Paper food and gastrointestinal (GI) symptom journals are used to help irritable bowel syndrome (IBS) patients determine potential trigger foods. The primary aim of this study was to evaluate the feasibility, usability, and clinical utility of such journals as a data collection tool. A secondary aim was to explore a method for analyzing journal data to describe patterns of diet and symptoms.Methods:
Participants (N=17) were asked to log three sets of 3-day food and symptom journals over a 15-day period. Feasibility was evaluated by journal completion rates, symptom logging compliance, and logging fatigability. The feasibility, usability, and clinical utility of journaling were also assessed by a customized evaluation and exit interview. For each journal, regression analyses were conducted to examine relationships between key meal nutrients and subsequent symptoms.Key Results:
Most participants were young (mean age 35±12) Caucasian (N=13) women (N=14). Journal completion rates were 100% for all participants with no logging fatigability. Over half perceived paper journaling of food and symptoms as feasible, usable, and clinically useful. Thirteen participants demonstrated a strong association with at least one symptom and meal nutrient. Patterns of associations differed among participants.Conclusions and Inferences:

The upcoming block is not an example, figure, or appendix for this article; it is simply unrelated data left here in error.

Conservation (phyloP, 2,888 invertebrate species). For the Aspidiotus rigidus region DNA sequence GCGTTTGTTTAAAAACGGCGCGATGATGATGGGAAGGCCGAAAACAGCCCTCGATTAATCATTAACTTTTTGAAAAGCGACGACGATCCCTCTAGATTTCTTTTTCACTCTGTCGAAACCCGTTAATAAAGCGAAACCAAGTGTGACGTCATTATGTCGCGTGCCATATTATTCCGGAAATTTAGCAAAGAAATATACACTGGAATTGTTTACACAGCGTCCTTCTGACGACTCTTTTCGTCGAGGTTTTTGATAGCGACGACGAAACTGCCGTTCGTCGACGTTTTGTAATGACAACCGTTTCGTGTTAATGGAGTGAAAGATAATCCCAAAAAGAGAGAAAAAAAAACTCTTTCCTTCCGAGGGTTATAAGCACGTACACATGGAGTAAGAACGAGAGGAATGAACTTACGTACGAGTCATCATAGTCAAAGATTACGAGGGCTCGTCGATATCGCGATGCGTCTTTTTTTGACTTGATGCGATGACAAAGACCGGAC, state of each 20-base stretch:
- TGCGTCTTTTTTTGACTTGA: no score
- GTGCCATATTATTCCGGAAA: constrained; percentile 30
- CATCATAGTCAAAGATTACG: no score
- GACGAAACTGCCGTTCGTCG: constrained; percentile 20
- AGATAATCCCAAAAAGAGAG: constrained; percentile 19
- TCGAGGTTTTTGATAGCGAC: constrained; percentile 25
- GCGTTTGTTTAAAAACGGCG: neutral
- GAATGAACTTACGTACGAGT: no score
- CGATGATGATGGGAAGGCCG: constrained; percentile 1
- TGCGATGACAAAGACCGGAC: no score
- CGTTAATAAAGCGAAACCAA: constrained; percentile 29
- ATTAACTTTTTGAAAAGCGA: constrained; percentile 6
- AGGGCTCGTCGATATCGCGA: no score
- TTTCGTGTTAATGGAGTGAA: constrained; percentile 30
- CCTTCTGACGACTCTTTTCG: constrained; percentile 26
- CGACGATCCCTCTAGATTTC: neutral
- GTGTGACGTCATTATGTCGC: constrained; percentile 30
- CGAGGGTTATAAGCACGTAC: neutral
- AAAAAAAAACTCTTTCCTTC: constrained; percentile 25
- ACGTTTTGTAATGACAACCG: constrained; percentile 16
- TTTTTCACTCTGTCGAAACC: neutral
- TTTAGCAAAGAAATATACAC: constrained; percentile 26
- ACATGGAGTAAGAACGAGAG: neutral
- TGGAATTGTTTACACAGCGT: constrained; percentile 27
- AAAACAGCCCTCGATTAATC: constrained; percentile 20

Paper journaling of food and GI symptoms for 9 days over a 15-day period appeared to be a feasible and usable data collection tool for IBS patients. Over half perceived journaling as at least somewhat clinically useful. Findings from this study support the anecdote that food trigger(s) and associated symptom(s) vary for each individual.
The aim of this study was to evaluate the feasibility, usability, and clinical utility of paper food and gastrointestinal symptom journals as data collection tools for patients with irritable bowel syndrome (IBS). Paper journaling of food and symptoms appears to be a feasible and usable data collection tool for IBS patients. Over half perceive journaling as at least somewhat clinically useful.